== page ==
Monday, September 30, 2019

Green Crab Stock For Chowders

green crab stock for chowders

Green Crab Stock For Chowders (makes about 4 1/2 cups)


15 prepared green crabs
6 C water
3 young kelps (dried or fresh)
About 10 cilantro stems and 2 cilantro roots
1 small yellow or white onion, peeled, quartered or diced
3-4 slices of ginger, bruised
2 garlic cloves, smashed


Prepare each crab by removing and discarding the carapace, apron, and gills. Scrub the crabs in a little salt and rinse in cold water, let them drain. Crush the crabs (the finer the crabs are crushed the more flavors the result). Place the crab in a pot and add water, kelp, cilantro stems, cilantro roots, onion, ginger and garlic. Turn the heat to high. Once the liquid starts to boil turn the heat down to a simmer and cover the pot. Simmer for about 30 minutes. Strain and save the liquid for cooking.

Friday, September 27, 2019

Rice and Fish Soup (Chao Ca)

rice and fish soup (chao ca)
I grew up eating rice porridge or soup, sometimes refers to as congee, known in Vietnamese as "cháo" or in Teochew as "mue". Sometimes it is simply cooked with just a little rice and lots of water and we (my family and I) would eat this along with salted duck eggs, Teochew omelets, pickled greens or radishes, and/or some salty dishes. Other times it is made with seafood, poultry or meat for a more substantial meal. We consume these soups anytime throughout the day or when we are ill. Many years ago when my husband fell ill after visiting Cambodia my mother made rice soup with ground pork for him to restore his health when we saw her in Vietnam. One time, in between jobs, I stayed with my late grandmother for 3 months in Vietnam. I made her a similar rice and fish soup but with chicken stock. I bought a whole snakehead fish, a popular local fresh water fish at the market. After scaling and gutting it I placed the entire fish in the pot to cook. I removed the fish once it had been cooked, separated the flesh and returned it to the pot. My grandmother complimented that it was very tasty and ate 2 bowls that night. Normally she would eat only 1/2 a bowl of plain rice soup with a small piece of fermented bean curd, a salted olive-like seed or half a salted duck egg in the evening.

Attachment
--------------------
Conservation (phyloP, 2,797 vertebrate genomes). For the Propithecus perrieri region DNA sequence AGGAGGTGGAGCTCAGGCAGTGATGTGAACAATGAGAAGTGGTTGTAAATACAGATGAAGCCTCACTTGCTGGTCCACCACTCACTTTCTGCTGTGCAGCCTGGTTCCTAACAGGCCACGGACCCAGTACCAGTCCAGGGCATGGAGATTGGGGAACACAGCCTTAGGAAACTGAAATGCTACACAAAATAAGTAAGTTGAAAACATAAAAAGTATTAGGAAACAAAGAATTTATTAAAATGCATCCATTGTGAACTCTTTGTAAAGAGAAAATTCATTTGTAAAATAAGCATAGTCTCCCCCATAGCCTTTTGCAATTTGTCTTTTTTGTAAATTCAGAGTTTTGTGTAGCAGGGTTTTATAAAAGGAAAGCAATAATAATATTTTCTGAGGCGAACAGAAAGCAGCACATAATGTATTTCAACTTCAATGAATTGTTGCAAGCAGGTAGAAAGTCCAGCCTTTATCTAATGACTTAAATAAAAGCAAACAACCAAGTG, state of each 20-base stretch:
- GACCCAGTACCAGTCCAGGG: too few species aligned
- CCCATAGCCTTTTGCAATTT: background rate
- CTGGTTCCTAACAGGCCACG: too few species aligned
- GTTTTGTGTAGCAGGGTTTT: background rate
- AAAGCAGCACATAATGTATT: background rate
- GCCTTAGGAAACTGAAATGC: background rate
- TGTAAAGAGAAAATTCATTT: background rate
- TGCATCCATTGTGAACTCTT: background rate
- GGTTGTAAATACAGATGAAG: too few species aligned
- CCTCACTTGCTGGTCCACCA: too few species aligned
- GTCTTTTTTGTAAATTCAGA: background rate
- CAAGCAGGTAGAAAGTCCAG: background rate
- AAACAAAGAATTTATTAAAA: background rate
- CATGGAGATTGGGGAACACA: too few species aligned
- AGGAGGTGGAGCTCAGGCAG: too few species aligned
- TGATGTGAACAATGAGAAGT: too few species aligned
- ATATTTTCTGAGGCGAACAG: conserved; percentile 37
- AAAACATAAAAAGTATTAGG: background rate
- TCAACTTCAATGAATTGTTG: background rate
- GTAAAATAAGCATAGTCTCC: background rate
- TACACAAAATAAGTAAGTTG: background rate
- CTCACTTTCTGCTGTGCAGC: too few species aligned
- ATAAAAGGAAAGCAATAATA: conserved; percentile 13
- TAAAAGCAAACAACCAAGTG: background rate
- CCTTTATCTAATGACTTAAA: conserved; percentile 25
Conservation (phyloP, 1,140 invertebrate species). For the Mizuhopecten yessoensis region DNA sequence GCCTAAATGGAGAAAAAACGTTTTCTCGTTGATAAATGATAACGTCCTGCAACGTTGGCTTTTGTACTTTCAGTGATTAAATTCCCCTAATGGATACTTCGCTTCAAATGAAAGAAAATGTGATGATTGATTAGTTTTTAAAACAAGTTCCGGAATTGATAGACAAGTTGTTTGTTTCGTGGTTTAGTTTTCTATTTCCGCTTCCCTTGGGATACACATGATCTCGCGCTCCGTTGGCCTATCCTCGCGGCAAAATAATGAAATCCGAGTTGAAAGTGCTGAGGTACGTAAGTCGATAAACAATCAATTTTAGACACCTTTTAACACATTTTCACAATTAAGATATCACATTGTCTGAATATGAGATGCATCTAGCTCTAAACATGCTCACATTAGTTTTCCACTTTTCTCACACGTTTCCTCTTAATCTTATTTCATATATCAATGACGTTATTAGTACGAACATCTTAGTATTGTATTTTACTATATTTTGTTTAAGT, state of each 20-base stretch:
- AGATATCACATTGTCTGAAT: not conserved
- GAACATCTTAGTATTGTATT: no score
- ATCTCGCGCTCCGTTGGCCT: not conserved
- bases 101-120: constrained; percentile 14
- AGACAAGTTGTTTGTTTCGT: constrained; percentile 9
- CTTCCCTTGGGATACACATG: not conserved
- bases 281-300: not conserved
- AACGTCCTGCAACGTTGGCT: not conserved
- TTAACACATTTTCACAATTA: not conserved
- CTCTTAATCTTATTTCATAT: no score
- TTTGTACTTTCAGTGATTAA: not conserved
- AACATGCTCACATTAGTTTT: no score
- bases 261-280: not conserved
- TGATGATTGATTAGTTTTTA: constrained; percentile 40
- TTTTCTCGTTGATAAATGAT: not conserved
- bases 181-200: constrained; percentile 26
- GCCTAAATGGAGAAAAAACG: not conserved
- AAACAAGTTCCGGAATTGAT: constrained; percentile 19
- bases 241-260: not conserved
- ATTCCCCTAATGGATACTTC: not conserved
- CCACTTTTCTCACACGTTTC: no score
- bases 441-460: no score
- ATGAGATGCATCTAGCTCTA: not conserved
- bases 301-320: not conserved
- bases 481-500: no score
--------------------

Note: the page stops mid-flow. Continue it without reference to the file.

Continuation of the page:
For this recipe instead of the green crabs I used Asian shore crabs that I hand-harvested from coastal New Hampshire. They are also an invasive species found in this region of the US but are smaller than the green crabs. The largest I caught measured about an inch across the carapace. These have lots of eggs so my soup has a beautiful yellow orange hue. If you substitute green crabs in this recipe you may use 15-20 adults as they are larger.

Recently I was at the dock crabbing and came across Capt. Ralph and his son docking after a day out at sea. He generously gave me a bag of haddock. Thank you, Capt. Ralph! I ate half that evening and the other half I froze. I thawed them for this recipe as haddock is a great chowder fish. Use as much fish as you prefer. You can use either cooked or uncooked rice. Typically I use leftover rice to make this soup--a way to use old rice and decrease cooking time.

rice and fish soup (chao ca)
Rice and Fish Soup (Cháo Cá)


45 Asian shore crabs, crushed (the finer the better)
10 cups water
1 yellow or white onion, sliced or chopped
3 dried or fresh young kelp
1 thumb sized ginger, sliced, chopped or julienned
2 garlic cloves, smashed
About 5 sprigs of cilantro stems
1/3 cup uncooked rice
About 1 to 1 1/2 lbs of haddock or cod
1 Tbsp fish sauce
1/4 cup chopped scallion
Chopped fresh chives or scallions, garnish
Chopped fresh cilantro leaves, garnish
Fried shallots, garnish
Freshly ground black or white pepper, garnish


Place the crushed crabs, water, onion, kelp, ginger, garlic and cilantro in a large pot. Simmer for about 30 minutes. Scoop out any yellow orange bits (a combination of meat and roe) that float to the top and reserve for the later.

After 30 minutes, strain the broth into another pot. Add rice to the broth. Cook until the rice is soft and enlarged (takes about 30 minutes for uncooked rice). After about 15-20 minutes of cooking add the fish. Once the fish is cooked (it will flake off easily) remove it and separate it into pieces (however small or large you prefer) of flesh and return the pieces back to the pot. Add the yellow orange bits to the pot. About 5 minutes before done add scallion and season with fish sauce.

Serve hot and garnish with chives or scallion, cilantro leaves, fried shallots and ground pepper.

Sunday, September 15, 2019

Crab Roe On a Triple Deck